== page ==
Dealing with asynchronous events, part 3

I’d like to talk about some improvements to the RPC call mechanisms in Flex 2. Matt Chotin once again proved to me that he knows more about Flex than I will ever know by kindly pointing out that the signature of the RPC calls in Flex 2 have changed to formally return objects of type AsyncToken, which has a built-in responder mechanism.


Using AsyncToken and Responders

To use the mechanism as-is, you do something like this:

public function getAlbumInfo(albumId: int) : void
    // Initiate the call.
    myService.request = { type: "album", albumId: albumId };
    var call : AsyncToken = myService.send();

    // Save the albumId for use later.
    call.albumId = albumId;

    // Wire up the handler.
    call.responder = new Responder(getAlbumInfoResult, null);

public function getAlbumInfoResult(event: Event) : void
    // Deal with the results of the previous call.
    var artistId: int = event.result.album.artistId;
    myAlbumList.addAlbum(event.call.albumId, event.result.album);

    // Initiate the next call.
    myService.request = { type: "artist", artistId : artistId };
    var call : AsyncToken = myService.send();

    // Save the artistId for use later.
    call.artistId = artistId;

    // Wire up the handler.
    call.responder = new Responder(getArtistInfoResult, null);

public function getArtistInfoResult(event: Event) : void
    // Handle the results of the second call.
    myArtistList.addArtist(event.call.artistId, event.result.artist);

You’ll notice that it looks a lot like the first example in the previous post. The main difference is that the plumbing to make the handlers go is done in the framework, not in your code. (in the earlier example, I’d omitted the plumbing).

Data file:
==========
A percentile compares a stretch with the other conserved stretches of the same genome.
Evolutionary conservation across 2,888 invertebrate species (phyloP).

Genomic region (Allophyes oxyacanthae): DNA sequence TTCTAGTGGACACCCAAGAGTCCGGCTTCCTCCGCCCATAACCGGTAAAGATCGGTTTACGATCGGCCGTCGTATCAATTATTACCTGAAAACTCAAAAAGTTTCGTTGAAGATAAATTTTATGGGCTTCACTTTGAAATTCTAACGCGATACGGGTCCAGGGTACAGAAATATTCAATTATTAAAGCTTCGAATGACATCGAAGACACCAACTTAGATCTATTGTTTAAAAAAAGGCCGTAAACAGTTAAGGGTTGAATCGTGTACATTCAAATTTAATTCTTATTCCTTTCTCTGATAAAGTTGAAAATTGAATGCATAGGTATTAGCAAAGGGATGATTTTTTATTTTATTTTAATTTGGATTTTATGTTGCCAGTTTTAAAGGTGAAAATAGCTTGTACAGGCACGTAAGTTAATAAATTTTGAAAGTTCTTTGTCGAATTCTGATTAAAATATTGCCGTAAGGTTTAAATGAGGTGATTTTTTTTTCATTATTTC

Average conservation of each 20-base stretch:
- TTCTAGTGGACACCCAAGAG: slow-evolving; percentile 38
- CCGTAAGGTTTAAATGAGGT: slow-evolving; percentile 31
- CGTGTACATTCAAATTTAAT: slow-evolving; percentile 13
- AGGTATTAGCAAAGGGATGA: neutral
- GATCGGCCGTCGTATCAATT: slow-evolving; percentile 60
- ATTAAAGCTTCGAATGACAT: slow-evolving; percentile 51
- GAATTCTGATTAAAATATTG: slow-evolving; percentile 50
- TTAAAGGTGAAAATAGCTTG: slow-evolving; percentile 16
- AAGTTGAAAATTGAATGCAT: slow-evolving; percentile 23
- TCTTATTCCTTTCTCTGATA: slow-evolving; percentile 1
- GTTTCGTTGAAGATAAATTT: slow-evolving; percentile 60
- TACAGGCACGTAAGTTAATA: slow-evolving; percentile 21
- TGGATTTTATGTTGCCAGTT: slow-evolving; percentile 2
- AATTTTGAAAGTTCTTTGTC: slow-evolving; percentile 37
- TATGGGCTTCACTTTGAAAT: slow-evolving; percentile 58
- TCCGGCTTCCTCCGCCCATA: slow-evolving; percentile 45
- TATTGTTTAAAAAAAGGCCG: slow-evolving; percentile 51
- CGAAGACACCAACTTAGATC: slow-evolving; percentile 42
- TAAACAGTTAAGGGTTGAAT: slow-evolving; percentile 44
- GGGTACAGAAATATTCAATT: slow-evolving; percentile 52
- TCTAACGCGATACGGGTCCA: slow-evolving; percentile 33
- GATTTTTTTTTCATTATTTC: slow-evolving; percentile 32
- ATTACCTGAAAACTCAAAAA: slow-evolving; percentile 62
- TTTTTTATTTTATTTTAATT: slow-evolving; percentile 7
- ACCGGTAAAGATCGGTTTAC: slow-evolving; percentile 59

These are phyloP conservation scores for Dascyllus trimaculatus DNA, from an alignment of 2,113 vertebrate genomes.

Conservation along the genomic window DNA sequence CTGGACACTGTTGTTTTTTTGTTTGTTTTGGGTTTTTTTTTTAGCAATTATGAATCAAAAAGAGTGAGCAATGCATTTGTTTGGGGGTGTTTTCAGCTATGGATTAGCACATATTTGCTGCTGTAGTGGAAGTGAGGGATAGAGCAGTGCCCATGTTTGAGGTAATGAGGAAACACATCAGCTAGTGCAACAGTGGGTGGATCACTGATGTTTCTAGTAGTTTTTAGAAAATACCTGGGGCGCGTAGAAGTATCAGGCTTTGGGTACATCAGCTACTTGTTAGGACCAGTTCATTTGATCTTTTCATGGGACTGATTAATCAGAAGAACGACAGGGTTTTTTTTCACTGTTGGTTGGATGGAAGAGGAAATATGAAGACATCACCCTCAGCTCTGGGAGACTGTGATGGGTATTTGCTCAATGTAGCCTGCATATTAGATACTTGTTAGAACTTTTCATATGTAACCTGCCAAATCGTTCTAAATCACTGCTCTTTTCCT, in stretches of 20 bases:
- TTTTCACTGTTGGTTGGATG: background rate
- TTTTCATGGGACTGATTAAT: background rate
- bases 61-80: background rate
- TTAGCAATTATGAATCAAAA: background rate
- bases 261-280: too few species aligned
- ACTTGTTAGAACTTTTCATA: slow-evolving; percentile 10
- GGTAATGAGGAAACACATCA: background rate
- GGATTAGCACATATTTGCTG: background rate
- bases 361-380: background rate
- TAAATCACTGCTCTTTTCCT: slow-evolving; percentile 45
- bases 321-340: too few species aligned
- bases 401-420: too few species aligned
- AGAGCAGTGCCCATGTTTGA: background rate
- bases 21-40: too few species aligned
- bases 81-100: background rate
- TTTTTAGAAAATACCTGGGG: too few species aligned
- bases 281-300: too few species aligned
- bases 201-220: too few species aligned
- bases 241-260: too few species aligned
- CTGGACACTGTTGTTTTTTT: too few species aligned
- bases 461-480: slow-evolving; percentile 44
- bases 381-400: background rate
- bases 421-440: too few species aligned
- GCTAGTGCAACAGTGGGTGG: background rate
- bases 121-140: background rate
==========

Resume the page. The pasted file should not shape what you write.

If we had anonymous inner classes…

If ActionScript had anonymous inner classes, you could collapse this into something like this, which is similar to the closure method I’d mentioned earlier:

public function getAlbumInfo(albumId: int) : void
    var call: AsyncToken;

    // Initiate the first call.
    myService.request = { type: "album", albumId: albumId };
    call = myService.send();

    call.responder = new IResponder()
        public function result(data:Object):void
            // Handle the results of the first call.
            var artistId: int = event.result.album.artistId;

            // Notice we can use albumId here directly.
            myAlbumList.addAlbum(albumId, event.result.album);

            // Initiate the second call.
            myService.request = { type: "artist", artistId: artistId };
            call = myService.send();
            call.responder = new IResponder()
                public function result(data:Object):void
                    // Handle the results of the second call.
                    myArtistList.addArtist(artistId, event.result.artist);

Even with anonymous inner classes (which is not something that ActionScript 3 has), I find this harder to read than the closure approach, so I think I’m going to stick with that.

17 Responses to “Dealing with asynchronous events, part 3”

  1. Ray Greenwell


    Hi. I’m just going to be a pain here and point out one of my concerns with AS3.0: those wacky dynamic classes!

    Specifically, in this instance it seems that the API is not very future proof. AsyncToken is dynamic and coders are encouraged to shove their own properties in it if they want access to them on the other side of the the asynchronity. It seems to me that it would have been much safer to make AsyncToken a sealed class and provide another Object property in it called ‘userData’ for storage. Your code would change in the following way: “call.userData.artistId = artistId”.

    My reasoning is that a coder using AsyncToken has to be careful not to set any property called “message”, “responder”, or “result”. If they’re doing something clever and adding properties that are determined at runtime, they’d have to specifically add code to translate any of those names to some safe string.

    Similarly, if the API changes in the future and someone over at Adobe adds a new property to AsyncToken called “artistId” then suddenly your code breaks. This sucks.


  2. Sho

    Makes sense. “artistId” is not something that’s likely to get clobbered, but what if you add a “name” field to the AsyncToken object?

    I think this is a valid point for AsyncToken and I’ll bring it up with team. Just to set expectations, it may be too late in the cycle to address, or there may be good reasons for doing things in the way that we have (e.g., backwards compatibility with the old way we did things, in which the call object was an untyped blob).